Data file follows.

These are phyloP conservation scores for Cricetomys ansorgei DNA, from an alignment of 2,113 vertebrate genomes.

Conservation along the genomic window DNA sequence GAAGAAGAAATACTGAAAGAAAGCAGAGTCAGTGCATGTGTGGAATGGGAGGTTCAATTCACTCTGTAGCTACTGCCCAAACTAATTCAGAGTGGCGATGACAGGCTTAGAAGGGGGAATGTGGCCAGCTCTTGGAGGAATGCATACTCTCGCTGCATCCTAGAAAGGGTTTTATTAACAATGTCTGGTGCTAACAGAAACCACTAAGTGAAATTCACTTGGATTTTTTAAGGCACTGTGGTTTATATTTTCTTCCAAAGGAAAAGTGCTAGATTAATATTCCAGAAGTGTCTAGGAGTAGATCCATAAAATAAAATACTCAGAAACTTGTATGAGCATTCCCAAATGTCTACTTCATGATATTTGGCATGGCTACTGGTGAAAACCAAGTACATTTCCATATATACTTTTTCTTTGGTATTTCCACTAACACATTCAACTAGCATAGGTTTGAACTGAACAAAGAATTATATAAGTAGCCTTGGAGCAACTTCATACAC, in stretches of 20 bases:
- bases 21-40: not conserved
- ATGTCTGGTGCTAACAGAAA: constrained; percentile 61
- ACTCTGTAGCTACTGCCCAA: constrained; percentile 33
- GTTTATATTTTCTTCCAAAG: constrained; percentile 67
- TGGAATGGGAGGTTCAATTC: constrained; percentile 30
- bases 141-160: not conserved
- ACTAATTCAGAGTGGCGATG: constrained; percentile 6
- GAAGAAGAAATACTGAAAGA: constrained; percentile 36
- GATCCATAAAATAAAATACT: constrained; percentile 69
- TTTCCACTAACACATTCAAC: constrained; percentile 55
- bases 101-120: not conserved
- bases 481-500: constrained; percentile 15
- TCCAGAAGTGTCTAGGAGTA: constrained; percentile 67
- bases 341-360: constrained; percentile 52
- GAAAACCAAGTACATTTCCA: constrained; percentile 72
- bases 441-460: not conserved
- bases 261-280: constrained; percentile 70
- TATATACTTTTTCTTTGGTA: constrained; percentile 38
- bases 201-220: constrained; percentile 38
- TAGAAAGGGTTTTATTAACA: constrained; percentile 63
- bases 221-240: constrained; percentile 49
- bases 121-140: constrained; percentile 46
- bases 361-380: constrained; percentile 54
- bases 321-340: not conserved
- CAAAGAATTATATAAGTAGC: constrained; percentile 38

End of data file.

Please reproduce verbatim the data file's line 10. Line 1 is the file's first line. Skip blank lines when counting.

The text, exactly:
- GAAGAAGAAATACTGAAAGA: constrained; percentile 36